But the night didn’t feel right. Pane sensed something was wrong; even some of his men were acting peculiarly. For whatever reason, Pane and his partner, Tom Murphy, the last of the old line of bootleggers, smelled serious trouble at Ano Nuevo in 1924.

Without apparent warning, the pair bolted, leaving so fast that Pane abandoned his suit jacket with the secret code book still inside. Pane and Murphy escaped to Santa Cruz. They had little choice as the Half Moon Bay Road, present day Highway 92, was closed for repairs.

Pane’s instincts were on target. Minutes after the two rum barons departed from Ano Nuevo, armed men raided the South Coast smuggling operation, a seaside ranch belonging to J.F. Steele. (Steele had been “convinced” into cooperating with the bootleggers). Embarrassed and frightened, Steele was arrested, then released on his own recognizance. Other men were also arrested, two of them Pane-Murphy gang members who were later killed in a shootout with hijackers in Los Angeles. Also taken into custody was Steele’s employee, Teamster Joseph Soto.

Collecting evidence at the crime scene, Prohibition Director Rutter gathered bottles of the Canadian Club whiskey for testing by the government’s chemical analyst. Rutter also took into evidence Paul Pane’s coat jacket with the bootlegger’s name stitched inside. Reaching into that coat pocked, Rutter pulled out the prized secret signal code book. Flipping through it, he realized he had the key to all the bootlegger’s flashlight codes: wait; delay all clear; danger; get out; return tomorrow; return to San Francisco; return to ship; and go to Santa Cruz.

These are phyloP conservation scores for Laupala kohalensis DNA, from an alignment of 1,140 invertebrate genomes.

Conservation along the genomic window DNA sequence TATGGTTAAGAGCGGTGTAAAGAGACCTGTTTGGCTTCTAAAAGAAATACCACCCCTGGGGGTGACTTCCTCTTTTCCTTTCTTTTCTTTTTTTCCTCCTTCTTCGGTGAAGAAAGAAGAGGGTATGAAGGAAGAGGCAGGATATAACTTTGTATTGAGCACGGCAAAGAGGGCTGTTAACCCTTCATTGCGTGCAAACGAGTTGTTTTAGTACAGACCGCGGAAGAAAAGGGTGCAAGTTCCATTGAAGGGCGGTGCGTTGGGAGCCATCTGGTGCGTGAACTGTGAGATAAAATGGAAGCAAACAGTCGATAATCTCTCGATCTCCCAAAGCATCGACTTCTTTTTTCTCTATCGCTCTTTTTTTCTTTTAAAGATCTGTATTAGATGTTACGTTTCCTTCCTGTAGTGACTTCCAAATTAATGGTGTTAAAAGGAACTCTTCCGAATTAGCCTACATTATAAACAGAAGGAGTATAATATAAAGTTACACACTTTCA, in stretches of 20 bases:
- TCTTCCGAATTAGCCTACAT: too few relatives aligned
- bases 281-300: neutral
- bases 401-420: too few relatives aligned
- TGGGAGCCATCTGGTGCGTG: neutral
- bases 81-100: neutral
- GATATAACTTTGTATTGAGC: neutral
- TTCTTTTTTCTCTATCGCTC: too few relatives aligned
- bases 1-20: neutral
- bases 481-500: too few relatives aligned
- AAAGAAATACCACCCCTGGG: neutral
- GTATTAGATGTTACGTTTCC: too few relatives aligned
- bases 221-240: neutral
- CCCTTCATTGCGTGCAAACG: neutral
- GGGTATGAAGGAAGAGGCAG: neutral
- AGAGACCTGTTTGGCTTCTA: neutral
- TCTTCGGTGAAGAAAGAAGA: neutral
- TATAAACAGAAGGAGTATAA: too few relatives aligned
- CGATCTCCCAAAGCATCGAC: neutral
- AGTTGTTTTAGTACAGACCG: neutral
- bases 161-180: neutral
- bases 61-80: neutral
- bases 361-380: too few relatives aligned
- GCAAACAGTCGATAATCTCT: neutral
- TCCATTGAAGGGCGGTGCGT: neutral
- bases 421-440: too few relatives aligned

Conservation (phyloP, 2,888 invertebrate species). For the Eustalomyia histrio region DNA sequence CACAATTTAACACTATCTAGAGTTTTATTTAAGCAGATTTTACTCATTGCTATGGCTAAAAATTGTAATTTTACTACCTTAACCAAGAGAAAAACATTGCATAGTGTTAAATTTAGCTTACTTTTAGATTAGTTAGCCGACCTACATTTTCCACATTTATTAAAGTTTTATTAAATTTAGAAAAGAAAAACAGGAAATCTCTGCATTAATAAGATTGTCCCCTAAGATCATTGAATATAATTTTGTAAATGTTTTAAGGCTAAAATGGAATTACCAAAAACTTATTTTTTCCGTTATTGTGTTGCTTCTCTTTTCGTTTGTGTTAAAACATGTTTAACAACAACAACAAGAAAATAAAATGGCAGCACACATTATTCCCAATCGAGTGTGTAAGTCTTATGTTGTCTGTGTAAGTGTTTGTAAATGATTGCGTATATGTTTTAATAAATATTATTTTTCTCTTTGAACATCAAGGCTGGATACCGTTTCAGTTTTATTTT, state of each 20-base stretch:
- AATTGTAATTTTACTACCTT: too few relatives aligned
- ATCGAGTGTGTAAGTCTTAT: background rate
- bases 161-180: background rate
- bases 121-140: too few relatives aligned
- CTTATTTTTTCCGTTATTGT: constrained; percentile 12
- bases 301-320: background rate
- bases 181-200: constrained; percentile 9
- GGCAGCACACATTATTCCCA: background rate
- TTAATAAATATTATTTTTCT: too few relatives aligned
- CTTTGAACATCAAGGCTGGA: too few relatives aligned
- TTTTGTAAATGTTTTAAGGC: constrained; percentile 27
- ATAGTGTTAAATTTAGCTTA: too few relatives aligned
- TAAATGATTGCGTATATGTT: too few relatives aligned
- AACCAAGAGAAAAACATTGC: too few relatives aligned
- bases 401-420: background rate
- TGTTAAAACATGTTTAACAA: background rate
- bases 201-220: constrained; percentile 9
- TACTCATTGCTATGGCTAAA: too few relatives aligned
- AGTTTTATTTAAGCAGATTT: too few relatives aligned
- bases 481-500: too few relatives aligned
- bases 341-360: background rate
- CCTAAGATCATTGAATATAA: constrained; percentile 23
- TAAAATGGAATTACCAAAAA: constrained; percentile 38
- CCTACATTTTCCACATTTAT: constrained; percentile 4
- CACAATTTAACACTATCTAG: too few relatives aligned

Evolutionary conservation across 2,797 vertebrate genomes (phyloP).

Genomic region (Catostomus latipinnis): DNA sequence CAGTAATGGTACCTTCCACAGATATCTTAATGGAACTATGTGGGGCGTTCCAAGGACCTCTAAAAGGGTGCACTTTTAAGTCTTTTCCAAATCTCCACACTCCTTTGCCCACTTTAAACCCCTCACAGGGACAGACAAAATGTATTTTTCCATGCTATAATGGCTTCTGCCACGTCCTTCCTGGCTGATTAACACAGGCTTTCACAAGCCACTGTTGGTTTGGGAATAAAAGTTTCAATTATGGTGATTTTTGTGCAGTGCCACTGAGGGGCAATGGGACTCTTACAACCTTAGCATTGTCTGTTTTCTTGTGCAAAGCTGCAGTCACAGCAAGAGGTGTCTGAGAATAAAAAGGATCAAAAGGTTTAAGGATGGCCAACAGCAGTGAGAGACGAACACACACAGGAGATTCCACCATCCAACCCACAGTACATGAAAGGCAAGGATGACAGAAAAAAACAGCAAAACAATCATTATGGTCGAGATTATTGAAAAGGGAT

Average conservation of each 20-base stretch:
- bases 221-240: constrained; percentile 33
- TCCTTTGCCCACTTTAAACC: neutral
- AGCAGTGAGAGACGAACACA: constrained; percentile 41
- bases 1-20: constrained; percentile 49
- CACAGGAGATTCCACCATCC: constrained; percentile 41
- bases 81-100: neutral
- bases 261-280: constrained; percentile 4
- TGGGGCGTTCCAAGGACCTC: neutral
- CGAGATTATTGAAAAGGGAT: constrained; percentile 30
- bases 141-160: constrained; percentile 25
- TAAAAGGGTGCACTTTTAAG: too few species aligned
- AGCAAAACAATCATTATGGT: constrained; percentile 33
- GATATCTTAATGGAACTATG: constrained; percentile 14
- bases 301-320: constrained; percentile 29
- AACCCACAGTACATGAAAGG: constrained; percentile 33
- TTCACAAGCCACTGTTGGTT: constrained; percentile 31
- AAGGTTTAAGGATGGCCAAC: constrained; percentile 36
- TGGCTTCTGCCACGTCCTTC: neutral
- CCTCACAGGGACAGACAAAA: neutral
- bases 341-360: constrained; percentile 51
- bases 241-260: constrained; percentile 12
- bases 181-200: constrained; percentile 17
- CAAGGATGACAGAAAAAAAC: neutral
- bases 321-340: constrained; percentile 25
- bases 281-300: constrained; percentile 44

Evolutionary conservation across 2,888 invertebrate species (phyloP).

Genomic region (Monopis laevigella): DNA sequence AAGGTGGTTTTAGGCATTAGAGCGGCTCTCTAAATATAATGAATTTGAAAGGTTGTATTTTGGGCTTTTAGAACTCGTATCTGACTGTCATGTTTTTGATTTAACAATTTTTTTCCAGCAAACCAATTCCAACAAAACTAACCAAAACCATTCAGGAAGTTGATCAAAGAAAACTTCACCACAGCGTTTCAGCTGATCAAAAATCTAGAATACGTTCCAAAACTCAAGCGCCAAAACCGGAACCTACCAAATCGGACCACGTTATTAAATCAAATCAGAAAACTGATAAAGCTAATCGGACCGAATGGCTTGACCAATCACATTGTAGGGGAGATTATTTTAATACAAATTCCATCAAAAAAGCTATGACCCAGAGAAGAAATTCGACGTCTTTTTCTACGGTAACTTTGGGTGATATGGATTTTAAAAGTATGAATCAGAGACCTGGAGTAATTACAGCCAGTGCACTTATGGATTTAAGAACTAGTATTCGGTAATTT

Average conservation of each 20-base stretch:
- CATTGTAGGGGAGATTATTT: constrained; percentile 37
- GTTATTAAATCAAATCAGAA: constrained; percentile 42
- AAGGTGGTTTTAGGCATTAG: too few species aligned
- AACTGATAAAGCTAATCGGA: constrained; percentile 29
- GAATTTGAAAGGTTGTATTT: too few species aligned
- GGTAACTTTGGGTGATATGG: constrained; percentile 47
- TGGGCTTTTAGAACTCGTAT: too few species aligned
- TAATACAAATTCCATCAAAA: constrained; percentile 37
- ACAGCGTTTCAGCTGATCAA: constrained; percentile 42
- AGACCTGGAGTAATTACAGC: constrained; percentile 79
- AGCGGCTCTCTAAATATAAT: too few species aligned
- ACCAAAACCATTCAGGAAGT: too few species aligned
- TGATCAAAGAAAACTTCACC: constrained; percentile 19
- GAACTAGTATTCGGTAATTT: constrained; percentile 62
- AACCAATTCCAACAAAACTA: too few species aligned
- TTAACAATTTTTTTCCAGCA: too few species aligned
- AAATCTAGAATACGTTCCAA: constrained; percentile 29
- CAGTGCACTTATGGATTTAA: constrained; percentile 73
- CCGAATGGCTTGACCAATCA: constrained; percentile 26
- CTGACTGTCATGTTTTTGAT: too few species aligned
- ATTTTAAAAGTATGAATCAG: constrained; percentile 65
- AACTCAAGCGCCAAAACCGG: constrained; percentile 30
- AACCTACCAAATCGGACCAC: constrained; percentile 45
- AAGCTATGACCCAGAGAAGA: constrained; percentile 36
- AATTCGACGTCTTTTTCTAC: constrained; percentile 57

Paul Pane and Thomas Murphy were declared fugitives from justice for violating the Volstead [Prohibition] Act. A manhunt for them in the Santa Cruz Mountains turned up nothing. Pane and Murphy had escaped, perhaps as far north as Canada.

—to be continued–

When Rumrummers Ruled (Part I)

princetonpier.jpg (Photo: The pier at Princeton-by-the-Sea)

When the San Mateo County Coastside was identified as a major depot of smuggled Canadian whiskey during Prohibition., pioneer liquor buccaneers Paul Rubio Pane and Thomas Murphy called themselves exporters—but they were hardened professional bootleggers who needed the cooperation of locals to unload hundreds of cases of illegal booze on isolated Half Moon Bay and Pescadero beaches.

Destined for thirsty customers in San Francisco, the whiskey earned Pane, Murphy and their rum-running masters huge profits.

By 1924 Paul Pane and Thomas Murphy had been using South Coast farmer J.F. Steele’s Ano Nuevo seaside ranch as their home base for more than a year. They often ate breakfast at Steele’s place south of the Pigeon Point lighthouse and might have passed as locals. But they took their orders from the notorious Joe Parente. Headquartered in Vancouver, British Columbia, Parente was the king of all the Pacific Coast rumrunners.

After convincing Steele to collaborate with them, Pane and Murphy established a routine. Electricity had not yet reached the Pescadero on the South Coast—and in the evening the road was eerily dark.

Pane and Murphy supervised the nighttime loading of 100 proof-plus Canadian Club whiskey onto trucks—liquor delivered secretly to a secluded beach cove by two small skiffs.

The operation went smoothly until the spring of 1924. As 240 cases of illicit whiskey were being loaded onto trucks, Paul Pane’s sixth sense alerted him to trouble—and trouble usually meant the police. He even felt suspicious of his partner Thomas Murphy, the co-owner of the Prince Albert, a vessel registered in British Colombia.

As usual the Prince Albert’s final port of call was Ensenada, Mexico. Unless witnesses to a crime, the Coast Guard did not board vessels headed for ports outside of the United States. Packed with a full load of whiskey, the Prince Albert sailed south from Vancouver along the Pacific Coast, carefully observing the 3-mile limit near Steele’s Ano Nuevo ranch.

From his position on the beach, Paul Pane, using his secret code-book, signaled the Prince Albert with a flashlight, advising the vessel that it was all clear. A high-powered motorboat rendezvoused with the Prince Albert, taking on board the cases of liquor. From the motorboat, the cargo was transferred again to small skiffs that sailed through the surf and onto the cliff-lined beach. With the loud pounding of waves drowning out conversation, Pane stowed his flashlight, automatically slipping the secret code-book into his coat pocket.

—To be continued–